M&M's Kart Racing
What parents need to know
Parents Need to Know
Parents need to know that this game is little more than an advertisement for M&M's sweets. The characters are cartoon candies, many of the race courses have themes based on the confection (such as a candy factory conveyor belt), and even the backgrounds of some in-game menus are composed of dozens of little M&M's. It has few -- if, indeed, any -- of the hallmarks of a polished console game worth tens of dollars, and all of the properties of one of those quick, interactive diversions found on company web sites that visitors usually play for a couple of minutes before losing interest.
What's it about?
M&M'S KART RACING is an unsophisticated racing game in which the eponymous candy-coated chocolates drive karts around themed tracks, collecting power-ups like rockets and oil slicks along the way. Players can race in brief tournaments, time-trials, or against one another in head-to-head competitions. Additional karts and tracks are unlocked as the game progresses.
Is it any good?
This is a shamelessly derivative game that copies the mechanics of other, better kart racers and then proceeds to bungle it up. The controls are stiff and awkward, the camera is rarely centered on the action, and the power-ups serve little purpose other than decoration (your computer-controlled opponents are so terrible you'll rarely have the need to take any action to slow them up). The game's lack of originality is matched only by its artless presentation; the simplistic and repetitive graphics are abysmal, the sound effects muted and dull. And with only a bare minimum of modes to choose from and no story, there is almost nothing to engage the player outside of the boring, plagiaristic racing. Adding insult to injury, the game's maker, Destination Software, has the gall to make each DS player who is interested in wireless multiplayer matches purchase his or her own copy of the game.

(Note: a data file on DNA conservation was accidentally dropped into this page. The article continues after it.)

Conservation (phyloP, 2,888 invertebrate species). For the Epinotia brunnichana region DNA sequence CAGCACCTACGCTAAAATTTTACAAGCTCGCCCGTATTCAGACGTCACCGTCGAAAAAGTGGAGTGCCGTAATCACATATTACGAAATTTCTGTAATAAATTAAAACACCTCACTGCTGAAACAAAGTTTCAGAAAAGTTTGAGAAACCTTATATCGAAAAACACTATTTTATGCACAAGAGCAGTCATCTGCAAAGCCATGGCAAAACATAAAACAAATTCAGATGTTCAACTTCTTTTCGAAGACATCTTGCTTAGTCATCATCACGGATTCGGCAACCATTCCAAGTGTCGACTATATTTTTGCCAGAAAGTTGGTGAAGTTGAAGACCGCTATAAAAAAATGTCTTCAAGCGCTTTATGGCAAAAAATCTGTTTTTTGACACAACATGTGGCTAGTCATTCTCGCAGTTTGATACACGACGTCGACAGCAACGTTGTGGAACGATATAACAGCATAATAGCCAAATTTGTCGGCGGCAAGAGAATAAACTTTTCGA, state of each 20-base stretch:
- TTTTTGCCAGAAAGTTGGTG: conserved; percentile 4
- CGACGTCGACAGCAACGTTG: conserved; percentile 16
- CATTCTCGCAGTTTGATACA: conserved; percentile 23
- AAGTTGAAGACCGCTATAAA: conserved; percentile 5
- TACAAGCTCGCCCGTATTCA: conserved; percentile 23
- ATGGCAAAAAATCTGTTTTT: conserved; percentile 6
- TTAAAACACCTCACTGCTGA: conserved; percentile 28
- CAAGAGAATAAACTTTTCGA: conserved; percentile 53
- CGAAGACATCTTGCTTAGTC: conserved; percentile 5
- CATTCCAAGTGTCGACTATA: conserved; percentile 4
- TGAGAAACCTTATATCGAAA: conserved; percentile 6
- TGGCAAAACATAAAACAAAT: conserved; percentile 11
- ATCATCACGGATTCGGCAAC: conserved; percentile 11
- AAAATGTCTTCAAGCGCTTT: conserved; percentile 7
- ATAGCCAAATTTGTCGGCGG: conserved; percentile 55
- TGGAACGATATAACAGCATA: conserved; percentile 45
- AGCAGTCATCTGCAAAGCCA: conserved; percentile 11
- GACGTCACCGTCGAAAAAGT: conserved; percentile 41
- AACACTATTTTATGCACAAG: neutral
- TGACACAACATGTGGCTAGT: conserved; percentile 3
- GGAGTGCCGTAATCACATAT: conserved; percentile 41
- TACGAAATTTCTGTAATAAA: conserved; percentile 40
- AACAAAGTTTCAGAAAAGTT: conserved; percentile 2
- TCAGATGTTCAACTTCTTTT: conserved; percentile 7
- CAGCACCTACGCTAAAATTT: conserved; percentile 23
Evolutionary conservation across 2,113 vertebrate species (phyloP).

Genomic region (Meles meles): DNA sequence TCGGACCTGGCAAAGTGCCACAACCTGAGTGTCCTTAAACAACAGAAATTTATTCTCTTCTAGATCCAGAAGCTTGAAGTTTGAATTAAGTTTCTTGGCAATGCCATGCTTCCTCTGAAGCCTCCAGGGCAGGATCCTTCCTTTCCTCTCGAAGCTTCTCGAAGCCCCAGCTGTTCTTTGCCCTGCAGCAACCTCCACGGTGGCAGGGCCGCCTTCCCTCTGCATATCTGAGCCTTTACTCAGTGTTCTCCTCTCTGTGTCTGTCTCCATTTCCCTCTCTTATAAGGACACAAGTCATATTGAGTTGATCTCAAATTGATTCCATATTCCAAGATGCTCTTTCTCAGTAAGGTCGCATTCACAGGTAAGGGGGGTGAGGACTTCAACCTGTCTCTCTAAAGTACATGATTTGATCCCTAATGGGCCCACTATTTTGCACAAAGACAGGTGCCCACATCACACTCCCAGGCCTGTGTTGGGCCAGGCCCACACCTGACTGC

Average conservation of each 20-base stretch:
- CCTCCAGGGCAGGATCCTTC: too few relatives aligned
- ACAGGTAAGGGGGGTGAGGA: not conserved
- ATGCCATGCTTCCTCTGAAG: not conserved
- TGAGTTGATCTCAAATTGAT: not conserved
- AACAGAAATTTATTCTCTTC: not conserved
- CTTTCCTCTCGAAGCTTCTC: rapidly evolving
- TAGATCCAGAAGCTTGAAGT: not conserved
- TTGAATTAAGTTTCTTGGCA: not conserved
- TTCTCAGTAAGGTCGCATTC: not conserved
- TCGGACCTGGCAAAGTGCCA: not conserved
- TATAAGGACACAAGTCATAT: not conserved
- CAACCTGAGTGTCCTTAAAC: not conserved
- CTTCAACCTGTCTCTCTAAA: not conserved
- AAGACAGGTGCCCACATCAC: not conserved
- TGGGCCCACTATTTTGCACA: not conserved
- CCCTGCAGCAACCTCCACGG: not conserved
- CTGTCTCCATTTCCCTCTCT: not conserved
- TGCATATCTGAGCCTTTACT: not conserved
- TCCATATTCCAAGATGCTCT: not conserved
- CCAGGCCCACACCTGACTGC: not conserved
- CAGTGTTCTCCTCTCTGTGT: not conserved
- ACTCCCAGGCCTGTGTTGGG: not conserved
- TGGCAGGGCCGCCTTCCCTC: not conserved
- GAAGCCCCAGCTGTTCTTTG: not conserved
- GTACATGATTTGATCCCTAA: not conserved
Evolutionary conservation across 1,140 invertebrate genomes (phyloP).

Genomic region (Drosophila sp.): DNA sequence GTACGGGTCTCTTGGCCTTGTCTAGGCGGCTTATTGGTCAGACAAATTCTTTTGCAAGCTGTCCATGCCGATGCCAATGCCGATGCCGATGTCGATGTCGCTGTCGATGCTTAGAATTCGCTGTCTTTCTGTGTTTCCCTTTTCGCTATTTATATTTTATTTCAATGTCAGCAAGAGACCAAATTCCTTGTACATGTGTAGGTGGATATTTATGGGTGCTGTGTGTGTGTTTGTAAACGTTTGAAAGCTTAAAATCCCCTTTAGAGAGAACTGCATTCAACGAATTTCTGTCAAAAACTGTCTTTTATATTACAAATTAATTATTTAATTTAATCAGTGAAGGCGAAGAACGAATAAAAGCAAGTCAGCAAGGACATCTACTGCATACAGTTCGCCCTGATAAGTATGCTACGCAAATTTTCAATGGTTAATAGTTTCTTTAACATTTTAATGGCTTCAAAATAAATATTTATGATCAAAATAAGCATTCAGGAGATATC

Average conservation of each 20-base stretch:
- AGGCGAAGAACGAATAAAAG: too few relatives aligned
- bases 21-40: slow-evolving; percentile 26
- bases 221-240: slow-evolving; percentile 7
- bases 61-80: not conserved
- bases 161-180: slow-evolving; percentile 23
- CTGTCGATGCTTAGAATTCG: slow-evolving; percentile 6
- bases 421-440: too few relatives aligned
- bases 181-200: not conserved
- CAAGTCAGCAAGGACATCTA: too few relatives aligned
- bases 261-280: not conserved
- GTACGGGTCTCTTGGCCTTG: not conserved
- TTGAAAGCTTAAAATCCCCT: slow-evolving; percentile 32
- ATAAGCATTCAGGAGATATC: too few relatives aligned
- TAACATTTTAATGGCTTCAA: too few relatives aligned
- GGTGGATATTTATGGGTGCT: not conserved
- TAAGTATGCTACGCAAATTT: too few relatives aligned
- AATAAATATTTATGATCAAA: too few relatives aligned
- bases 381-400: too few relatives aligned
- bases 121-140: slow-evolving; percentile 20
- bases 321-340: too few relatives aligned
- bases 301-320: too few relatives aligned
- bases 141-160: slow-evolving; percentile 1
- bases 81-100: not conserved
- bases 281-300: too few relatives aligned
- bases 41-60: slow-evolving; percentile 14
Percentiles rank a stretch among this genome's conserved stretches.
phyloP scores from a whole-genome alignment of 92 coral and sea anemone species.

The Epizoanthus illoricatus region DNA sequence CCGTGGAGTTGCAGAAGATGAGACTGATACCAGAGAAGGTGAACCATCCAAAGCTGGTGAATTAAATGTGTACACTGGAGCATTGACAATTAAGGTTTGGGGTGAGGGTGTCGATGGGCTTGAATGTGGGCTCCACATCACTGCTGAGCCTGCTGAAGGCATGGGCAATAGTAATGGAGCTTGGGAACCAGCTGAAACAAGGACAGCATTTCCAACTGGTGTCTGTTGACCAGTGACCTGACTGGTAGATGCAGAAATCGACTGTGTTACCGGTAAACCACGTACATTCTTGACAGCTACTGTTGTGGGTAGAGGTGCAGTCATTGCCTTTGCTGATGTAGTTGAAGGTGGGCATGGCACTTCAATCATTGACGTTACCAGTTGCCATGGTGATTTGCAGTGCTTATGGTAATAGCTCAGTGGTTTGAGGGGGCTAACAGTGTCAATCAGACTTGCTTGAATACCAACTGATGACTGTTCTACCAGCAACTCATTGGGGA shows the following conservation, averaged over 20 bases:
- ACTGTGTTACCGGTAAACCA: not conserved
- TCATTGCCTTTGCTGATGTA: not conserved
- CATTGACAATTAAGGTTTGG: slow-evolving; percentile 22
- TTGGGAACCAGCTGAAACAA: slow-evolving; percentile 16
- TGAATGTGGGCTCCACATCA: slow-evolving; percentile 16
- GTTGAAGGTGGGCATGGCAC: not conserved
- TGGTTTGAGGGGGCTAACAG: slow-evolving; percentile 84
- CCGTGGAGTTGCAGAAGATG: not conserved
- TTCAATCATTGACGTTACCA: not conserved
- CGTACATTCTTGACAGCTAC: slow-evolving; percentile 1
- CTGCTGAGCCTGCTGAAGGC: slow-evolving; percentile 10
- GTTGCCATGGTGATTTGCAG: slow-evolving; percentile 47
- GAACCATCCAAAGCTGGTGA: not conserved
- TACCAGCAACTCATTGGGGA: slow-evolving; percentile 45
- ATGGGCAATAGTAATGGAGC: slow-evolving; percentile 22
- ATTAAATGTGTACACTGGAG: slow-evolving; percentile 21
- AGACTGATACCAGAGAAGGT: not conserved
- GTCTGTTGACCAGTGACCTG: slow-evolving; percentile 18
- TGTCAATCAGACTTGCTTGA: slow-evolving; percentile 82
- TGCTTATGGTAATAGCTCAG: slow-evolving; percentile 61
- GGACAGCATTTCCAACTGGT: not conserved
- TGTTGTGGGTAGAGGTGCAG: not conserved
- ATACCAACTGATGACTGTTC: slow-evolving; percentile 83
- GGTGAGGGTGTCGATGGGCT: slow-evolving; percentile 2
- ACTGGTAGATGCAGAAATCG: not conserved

What's worse, though, is the game's shameless commercialism. M&M's Kart Racing doesn't exist to provide players with a fun and interesting gaming experience, but rather simply to make us think about M&M's candies. The confection's maker, Mars Inc., ought to be paying us to play this game, not the other way around. Needless to say, this interactive advertisement will leave a bad taste in your mouth.
Families can talk about...
Families can talk about in-game advertising. Does seeing products in a video game affect which products you consume in real life? Do you think that it makes sense for a company to charge people to play a game that is, in essence, an advertisement for their products? Can you think of examples of games in which in-game advertising might actually enhance the game experience (such as racing simulators that feature licensed vehicles)?